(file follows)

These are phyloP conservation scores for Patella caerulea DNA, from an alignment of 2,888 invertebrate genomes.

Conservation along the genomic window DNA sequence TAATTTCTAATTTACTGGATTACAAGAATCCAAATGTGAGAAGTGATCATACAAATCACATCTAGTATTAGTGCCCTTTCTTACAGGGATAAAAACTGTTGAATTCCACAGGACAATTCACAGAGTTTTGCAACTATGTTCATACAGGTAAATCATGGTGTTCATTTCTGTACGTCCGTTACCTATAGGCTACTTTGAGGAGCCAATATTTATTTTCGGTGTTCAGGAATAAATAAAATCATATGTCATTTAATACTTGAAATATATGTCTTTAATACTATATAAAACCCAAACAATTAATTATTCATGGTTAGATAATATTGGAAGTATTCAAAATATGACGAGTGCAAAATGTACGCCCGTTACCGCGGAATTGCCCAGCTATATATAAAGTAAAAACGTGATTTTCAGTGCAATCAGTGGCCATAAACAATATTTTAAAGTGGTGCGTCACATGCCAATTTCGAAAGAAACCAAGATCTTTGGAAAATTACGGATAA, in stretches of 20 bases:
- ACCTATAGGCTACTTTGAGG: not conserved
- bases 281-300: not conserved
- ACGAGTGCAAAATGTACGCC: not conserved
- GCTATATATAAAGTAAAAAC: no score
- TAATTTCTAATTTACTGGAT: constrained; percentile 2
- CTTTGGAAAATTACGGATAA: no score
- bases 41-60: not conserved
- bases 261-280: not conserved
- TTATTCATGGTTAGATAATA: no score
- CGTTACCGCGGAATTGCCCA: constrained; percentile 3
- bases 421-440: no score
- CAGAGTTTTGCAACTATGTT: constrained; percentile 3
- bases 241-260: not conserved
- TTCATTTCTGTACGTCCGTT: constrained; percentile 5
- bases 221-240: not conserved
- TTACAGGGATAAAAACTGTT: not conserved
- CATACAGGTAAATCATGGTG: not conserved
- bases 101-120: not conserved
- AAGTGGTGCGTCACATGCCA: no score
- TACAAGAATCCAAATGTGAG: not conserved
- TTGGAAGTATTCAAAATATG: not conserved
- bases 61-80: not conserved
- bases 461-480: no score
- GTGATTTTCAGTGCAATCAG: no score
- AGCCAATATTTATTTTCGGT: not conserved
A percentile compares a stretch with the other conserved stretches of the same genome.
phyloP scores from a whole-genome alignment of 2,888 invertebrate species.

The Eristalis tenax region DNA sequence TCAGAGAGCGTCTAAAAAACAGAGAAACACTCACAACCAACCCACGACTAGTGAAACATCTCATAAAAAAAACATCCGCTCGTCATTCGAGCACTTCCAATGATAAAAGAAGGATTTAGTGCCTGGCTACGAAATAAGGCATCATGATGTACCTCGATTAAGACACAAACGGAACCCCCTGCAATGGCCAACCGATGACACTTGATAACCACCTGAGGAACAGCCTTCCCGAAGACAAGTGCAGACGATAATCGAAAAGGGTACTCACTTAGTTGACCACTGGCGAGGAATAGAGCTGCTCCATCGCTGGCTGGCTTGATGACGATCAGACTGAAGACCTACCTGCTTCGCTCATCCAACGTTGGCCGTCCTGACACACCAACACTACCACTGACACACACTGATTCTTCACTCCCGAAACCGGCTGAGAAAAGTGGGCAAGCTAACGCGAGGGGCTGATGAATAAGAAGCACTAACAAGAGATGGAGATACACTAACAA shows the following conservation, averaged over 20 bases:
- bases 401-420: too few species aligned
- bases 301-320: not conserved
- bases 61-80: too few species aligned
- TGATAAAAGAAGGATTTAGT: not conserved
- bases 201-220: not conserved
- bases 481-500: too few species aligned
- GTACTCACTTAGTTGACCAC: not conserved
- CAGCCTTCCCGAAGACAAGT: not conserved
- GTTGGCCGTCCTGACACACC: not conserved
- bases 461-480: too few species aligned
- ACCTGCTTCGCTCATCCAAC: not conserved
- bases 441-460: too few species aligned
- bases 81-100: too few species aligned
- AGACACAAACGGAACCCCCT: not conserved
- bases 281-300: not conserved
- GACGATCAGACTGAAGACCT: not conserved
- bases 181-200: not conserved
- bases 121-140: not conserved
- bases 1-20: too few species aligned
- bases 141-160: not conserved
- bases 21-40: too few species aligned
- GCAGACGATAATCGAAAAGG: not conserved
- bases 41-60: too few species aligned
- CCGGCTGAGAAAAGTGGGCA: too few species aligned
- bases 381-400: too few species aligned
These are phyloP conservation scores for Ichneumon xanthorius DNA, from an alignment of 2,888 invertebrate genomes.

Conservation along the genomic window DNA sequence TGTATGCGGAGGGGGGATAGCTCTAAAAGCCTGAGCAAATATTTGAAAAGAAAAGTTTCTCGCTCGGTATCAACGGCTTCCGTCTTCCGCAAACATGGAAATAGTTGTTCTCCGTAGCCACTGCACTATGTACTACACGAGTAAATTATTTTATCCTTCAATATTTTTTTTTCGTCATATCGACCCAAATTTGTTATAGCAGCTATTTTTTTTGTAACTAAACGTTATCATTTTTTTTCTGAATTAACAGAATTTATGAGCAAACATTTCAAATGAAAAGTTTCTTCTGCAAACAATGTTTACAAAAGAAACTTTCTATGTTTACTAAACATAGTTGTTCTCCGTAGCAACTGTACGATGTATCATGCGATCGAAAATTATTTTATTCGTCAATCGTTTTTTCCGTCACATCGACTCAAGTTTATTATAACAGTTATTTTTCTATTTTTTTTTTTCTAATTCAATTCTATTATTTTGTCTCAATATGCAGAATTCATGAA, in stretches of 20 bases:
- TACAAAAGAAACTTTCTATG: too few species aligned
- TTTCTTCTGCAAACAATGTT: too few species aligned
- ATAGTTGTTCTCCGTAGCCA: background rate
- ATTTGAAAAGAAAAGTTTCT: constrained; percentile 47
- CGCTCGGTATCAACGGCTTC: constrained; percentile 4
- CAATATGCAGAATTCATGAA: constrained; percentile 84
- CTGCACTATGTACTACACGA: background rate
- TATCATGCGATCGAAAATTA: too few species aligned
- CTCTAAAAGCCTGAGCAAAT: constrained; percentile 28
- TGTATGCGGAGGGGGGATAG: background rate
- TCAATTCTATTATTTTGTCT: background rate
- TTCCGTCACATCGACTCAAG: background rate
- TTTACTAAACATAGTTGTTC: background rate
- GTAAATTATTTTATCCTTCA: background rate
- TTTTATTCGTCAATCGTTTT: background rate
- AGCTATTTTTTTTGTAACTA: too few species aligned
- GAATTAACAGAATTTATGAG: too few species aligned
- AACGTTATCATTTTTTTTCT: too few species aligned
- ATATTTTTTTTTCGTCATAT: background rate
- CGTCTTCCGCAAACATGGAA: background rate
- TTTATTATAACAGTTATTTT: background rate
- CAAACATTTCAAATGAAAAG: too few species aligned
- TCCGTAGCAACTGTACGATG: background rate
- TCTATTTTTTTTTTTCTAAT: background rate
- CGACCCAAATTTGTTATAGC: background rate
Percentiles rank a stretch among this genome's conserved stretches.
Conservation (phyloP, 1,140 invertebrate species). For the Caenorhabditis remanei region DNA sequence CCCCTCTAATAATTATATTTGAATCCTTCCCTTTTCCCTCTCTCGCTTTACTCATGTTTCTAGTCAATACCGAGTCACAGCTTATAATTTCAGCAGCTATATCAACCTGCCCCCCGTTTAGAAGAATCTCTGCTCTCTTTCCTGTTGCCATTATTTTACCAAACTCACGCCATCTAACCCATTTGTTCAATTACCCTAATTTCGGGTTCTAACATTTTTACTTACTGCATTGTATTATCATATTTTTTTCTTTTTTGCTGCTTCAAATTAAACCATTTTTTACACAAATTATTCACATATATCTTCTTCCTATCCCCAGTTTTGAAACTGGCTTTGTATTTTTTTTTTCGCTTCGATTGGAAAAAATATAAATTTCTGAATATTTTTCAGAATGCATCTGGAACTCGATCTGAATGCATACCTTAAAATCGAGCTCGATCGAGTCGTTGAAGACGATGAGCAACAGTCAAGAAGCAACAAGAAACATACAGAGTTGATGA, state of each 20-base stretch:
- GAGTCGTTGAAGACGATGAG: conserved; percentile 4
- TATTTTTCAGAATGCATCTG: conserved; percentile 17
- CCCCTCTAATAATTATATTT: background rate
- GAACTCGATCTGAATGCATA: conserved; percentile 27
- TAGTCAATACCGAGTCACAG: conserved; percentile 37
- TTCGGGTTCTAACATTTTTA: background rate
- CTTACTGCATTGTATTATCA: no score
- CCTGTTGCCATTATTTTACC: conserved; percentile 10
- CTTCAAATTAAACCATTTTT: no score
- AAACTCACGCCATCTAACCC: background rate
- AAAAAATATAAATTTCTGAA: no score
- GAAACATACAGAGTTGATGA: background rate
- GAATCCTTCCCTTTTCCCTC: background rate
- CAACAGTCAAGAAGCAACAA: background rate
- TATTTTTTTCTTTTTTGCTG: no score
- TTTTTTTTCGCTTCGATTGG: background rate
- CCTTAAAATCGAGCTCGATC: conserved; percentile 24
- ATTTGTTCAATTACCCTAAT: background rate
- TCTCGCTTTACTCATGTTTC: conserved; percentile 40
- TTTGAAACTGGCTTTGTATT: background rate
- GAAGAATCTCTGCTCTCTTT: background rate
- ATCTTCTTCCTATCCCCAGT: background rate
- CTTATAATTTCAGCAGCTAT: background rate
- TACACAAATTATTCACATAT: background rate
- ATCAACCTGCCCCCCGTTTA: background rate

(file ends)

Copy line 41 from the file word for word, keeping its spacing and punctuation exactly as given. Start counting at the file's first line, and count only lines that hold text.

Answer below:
- ACCTGCTTCGCTCATCCAAC: not conserved